The Fault in Ourselves: Modifying Human Biology to Escape Climate Change
By most scientific accounts, the world's governments have been too slow to react to climate change. The idea of slowing economic growth to combat carbon emissions has proven too unpalatable.
What's the Latest?
By most scientific accounts, the world's governments have been too slow to react to climate change. The idea of slowing economic growth to combat carbon emissions has proven too unpalatable. Refraining from eating meat, equally so, even though livestock farming accounts for 18 percent of global carbon emissions. But what if humans could be biologically engineered so the taste of meat became repulsive? Matthew Liao, director of the Bioethics Programme at New York University, says: "We can artificially induce intolerance to red meat by stimulating the immune system against common bovine proteins." Imagine a medical aid similar to a nicotine patch that made you sick if you ate red meat.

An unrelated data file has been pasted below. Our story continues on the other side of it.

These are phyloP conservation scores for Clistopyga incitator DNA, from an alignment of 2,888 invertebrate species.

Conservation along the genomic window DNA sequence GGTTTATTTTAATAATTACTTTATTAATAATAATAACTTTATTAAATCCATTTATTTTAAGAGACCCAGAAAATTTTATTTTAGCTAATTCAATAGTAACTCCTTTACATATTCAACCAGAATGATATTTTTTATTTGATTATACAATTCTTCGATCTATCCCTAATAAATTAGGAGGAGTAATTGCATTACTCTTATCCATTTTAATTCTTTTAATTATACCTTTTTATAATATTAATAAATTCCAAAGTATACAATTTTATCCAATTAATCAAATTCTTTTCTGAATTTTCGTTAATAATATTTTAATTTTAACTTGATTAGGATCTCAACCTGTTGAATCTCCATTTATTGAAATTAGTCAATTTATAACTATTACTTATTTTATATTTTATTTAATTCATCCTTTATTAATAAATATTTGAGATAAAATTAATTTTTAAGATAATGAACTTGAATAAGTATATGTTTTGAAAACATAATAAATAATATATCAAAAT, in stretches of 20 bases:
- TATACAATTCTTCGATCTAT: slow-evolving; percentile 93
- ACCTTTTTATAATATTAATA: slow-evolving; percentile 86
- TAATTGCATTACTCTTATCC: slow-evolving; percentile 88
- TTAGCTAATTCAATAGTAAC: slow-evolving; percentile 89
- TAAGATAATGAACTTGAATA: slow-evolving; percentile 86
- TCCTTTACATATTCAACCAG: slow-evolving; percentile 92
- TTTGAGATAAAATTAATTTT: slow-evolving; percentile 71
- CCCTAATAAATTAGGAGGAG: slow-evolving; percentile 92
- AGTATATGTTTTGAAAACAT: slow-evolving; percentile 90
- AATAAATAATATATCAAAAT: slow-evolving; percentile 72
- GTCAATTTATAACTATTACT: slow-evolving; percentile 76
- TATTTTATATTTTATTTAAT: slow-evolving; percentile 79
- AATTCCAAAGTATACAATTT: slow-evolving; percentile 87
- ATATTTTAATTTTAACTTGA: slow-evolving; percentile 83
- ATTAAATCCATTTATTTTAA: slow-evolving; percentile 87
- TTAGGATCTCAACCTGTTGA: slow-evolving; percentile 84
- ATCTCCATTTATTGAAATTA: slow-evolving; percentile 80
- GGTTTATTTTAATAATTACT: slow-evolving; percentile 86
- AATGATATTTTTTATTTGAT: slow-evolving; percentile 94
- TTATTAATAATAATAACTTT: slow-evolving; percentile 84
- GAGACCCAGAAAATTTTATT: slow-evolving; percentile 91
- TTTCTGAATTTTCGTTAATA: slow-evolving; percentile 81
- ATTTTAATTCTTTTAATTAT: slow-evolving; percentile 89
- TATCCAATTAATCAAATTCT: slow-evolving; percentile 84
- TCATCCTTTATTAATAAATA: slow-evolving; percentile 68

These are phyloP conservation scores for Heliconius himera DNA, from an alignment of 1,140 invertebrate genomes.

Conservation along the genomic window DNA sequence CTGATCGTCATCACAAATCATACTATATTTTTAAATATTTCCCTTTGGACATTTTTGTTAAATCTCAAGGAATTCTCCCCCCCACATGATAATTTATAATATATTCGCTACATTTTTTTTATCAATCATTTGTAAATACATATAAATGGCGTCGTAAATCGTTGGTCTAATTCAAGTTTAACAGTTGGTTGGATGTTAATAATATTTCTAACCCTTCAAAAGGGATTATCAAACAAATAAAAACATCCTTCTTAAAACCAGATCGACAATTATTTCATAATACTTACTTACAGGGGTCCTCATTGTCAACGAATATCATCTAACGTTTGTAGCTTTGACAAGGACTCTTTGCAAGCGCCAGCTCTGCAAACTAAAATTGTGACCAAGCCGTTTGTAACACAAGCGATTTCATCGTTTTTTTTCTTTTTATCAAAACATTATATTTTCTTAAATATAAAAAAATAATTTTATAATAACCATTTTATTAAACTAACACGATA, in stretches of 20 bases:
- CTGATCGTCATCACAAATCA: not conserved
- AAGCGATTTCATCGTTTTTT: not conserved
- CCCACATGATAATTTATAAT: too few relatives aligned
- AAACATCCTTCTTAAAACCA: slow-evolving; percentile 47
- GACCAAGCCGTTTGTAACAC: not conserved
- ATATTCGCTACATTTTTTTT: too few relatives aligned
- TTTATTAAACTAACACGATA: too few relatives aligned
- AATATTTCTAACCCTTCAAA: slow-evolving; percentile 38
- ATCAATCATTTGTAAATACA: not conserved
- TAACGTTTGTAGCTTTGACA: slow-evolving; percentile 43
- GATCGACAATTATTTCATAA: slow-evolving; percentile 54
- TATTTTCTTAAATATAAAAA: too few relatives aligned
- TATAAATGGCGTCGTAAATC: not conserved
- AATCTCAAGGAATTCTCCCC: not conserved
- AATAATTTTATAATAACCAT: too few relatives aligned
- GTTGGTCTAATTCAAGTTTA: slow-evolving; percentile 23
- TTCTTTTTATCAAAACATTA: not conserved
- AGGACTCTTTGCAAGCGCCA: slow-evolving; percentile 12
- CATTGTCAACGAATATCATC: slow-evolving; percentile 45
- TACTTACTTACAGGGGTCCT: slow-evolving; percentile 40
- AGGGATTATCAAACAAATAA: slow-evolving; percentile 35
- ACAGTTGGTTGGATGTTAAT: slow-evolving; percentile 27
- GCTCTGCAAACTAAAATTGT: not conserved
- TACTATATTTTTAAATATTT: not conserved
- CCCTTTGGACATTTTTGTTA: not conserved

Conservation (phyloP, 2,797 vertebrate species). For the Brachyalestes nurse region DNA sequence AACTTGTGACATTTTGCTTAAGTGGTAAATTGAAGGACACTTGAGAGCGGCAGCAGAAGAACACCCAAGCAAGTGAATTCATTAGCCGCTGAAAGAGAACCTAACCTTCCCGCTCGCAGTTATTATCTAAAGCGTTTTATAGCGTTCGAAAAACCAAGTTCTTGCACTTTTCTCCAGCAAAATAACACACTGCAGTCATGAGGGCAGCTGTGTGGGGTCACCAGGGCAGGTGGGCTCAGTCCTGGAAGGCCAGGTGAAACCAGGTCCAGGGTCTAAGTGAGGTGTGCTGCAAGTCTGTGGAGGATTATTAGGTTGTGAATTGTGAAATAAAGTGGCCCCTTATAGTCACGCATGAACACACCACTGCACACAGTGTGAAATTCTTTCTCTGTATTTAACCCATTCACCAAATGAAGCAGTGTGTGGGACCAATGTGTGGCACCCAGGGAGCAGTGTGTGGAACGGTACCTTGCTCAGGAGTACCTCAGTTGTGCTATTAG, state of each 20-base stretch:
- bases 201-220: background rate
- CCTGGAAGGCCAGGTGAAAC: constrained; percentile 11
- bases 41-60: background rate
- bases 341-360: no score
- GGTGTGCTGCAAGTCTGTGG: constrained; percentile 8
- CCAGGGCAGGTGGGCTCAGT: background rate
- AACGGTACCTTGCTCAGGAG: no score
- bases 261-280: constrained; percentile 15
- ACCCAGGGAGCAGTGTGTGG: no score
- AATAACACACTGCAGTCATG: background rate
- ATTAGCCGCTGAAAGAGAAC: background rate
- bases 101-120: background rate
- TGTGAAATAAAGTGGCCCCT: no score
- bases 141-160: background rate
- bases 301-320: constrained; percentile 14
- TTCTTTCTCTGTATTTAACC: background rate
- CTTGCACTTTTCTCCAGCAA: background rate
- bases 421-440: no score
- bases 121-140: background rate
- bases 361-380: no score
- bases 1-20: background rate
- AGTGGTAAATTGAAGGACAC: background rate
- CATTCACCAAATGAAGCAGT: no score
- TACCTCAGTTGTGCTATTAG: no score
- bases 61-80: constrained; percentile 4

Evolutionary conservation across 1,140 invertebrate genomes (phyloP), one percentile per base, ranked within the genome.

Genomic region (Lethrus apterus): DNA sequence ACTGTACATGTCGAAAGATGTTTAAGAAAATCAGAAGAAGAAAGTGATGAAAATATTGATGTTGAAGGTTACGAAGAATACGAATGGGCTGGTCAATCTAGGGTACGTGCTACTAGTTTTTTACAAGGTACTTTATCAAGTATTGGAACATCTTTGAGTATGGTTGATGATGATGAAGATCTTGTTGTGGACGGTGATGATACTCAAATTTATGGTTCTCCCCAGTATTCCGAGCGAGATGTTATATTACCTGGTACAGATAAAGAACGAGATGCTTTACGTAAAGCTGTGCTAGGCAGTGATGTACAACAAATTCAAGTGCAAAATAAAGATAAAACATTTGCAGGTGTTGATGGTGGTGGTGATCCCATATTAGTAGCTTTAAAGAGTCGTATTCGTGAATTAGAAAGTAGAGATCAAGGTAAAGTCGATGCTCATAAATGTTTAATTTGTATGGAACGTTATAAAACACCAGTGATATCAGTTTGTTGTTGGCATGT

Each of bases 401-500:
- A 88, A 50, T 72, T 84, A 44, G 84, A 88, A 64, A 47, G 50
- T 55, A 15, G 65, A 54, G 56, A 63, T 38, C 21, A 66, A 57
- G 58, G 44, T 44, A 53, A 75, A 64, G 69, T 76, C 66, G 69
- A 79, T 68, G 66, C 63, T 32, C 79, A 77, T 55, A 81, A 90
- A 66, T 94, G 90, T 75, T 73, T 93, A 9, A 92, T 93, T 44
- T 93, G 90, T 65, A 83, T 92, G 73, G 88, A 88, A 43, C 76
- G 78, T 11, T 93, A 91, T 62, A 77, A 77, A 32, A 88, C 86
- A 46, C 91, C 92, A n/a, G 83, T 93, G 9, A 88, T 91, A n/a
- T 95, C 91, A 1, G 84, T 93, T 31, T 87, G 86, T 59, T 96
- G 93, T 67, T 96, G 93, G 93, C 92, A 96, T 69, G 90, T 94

What's the Big Idea?
Nearly all of our solutions to combating climate change have focused on alleviating secondary causes, but what about humans' insatiable desire for more consumption, more food, more transportation--more everything? Other physical modifications could limit how much we demand from the planet's natural resources. For example, were humans just six inches shorter, we would have 25 percent less mass to carry around with us, resulting in substantially less energy consumption. Modified eyes could allows us to see better in the dark, meaning less electricity use, and covering our skin in chlorophyll would allow us to take energy directly from the sun. What a brave new world that would be.
Read more at BBC Future
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